An ectopic pregnancy is when a fertilized egg grows outside of the uterus, whereas in a normal pregnancy, the fertilized egg attaches to the uterine lining. An ectopic pregnancy most commonly develops in the fallopian tube (tubal pregnancy), but on some occasion, can occur in the ovary or cervix. Regardless of the location, an ectopic pregnancy is a non-viable pregnancy that can be life-threatening, if not treated. Although it’s heartbreaking, an ectopic pregnancy cannot proceed safely.
Women with an ectopic pregnancy usually experience the typical signs of pregnancy (missed period, nausea, and breast tenderness) at first, but more severe symptoms will occur as the fertilized egg starts to grow in the fallopian tube. Early symptoms of an ectopic pregnancy include:
- Light vaginal bleeding
- Pelvic pain
- Shoulder pain (indicates blood leaking from the fallopian tube)
- Urge to have a bowel movement
Life-threatening signs can develop if the fallopian tube ruptures, which can cause bleeding in the abdomen. It’s extremely important to seek medical attention immediately if you experience these signs. Emergency symptoms of an ectopic pregnancy include:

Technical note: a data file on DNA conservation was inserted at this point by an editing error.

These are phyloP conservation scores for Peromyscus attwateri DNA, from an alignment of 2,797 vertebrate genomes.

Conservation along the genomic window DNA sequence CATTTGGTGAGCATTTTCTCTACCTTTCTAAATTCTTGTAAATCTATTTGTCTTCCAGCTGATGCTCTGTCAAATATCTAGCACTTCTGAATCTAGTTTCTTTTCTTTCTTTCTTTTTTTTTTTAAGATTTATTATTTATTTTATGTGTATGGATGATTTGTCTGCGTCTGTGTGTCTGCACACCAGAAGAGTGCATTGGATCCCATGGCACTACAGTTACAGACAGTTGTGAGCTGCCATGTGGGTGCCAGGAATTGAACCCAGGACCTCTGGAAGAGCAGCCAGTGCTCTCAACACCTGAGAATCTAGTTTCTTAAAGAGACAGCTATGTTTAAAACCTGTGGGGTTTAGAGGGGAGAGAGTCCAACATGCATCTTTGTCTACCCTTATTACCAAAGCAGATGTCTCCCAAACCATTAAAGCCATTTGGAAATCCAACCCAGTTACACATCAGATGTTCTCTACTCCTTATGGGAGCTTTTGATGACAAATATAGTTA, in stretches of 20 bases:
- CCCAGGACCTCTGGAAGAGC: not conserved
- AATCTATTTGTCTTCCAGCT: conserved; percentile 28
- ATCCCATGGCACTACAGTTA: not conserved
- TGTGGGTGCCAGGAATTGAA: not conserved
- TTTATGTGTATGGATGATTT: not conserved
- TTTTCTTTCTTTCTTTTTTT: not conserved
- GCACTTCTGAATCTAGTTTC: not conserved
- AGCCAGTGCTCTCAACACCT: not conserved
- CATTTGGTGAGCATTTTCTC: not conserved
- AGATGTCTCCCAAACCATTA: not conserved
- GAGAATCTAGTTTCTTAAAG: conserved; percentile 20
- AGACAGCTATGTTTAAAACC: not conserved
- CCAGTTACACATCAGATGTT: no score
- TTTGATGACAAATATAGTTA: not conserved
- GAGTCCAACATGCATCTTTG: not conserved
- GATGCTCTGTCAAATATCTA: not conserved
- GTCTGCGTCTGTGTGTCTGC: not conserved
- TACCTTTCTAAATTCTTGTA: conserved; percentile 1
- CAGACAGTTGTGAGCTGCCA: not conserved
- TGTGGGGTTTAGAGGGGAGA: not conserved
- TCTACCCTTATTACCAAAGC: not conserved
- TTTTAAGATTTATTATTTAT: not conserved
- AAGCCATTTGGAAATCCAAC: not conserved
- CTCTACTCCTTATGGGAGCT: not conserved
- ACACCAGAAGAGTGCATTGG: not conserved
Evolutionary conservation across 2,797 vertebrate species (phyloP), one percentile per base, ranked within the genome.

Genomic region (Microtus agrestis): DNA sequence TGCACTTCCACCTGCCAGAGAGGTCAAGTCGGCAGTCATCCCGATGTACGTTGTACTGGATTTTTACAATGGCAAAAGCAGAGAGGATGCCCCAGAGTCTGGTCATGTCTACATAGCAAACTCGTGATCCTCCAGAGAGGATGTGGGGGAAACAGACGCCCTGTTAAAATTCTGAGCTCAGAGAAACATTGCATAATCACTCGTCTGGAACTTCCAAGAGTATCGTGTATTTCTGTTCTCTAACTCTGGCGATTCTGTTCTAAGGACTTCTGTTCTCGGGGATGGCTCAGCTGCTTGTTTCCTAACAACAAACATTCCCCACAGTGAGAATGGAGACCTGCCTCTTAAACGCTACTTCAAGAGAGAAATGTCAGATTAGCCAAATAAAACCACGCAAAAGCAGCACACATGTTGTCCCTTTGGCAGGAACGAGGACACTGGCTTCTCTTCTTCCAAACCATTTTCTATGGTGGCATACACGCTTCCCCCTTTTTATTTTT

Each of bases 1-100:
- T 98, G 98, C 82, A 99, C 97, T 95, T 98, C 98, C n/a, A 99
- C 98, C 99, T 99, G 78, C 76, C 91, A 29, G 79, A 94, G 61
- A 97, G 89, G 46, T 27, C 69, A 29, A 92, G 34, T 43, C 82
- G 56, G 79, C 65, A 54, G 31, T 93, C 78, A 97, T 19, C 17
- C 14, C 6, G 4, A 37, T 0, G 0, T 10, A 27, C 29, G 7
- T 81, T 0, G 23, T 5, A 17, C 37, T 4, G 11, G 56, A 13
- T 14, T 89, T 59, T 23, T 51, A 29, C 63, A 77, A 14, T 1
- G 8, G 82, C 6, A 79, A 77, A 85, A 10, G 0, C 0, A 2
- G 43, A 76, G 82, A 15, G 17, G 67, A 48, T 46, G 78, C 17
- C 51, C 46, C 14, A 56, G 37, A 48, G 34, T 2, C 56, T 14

- Extreme lightheadedness
CAUSES / RISK FACTORS
Because an ectopic pregnancy mostly occurs in the fallopian tube, inflammation or damage to the tube is the most common cause of an ectopic pregnancy. Other causes of an ectopic pregnancy point towards abnormalities in the fertilized egg or hormonal imbalances. Risk factors for having an ectopic pregnancy include:
- Previous ectopic pregnancy
- Inflammation and infections (sexually transmitted)
- Previous tubal surgery (including reversal)
- Choice of birth control (IUDs or tubal ligation)
After confirming pregnancy by testing the blood for the pregnancy hormone (hCG), a pelvic exam may be done to locate areas of sensitivity or pain. Testing that can confirm a diagnosis of an ectopic pregnancy includes:
- Ultrasound: a transvaginal probe is used to detect the presence and location of an ectopic pregnancy, by capturing images of the fallopian tubes and uterine cavity.
- Blood tests: other than an hCG, additional testing can include a blood count (to check for any signs of blood loss).
Treatment options vary, depending on the severity of an ectopic pregnancy. For an early ectopic pregnancy, medication can be used, if bleeding is stable. An ectopic pregnancy with excessive, unstable bleeding and/or damage to the tube (rupture) can be treated surgically. Treatment options for an ectopic pregnancy include:
- Medication: methotrexate is used to stop cell growth in the fertilized egg and dissolve remaining existing cells.
- Salpingostomy: procedure where the ectopic pregnancy is removed and the affected fallopian tube is left to heal.
- Salpingectomy: procedure where the ectopic pregnancy and the affected fallopian tube are removed.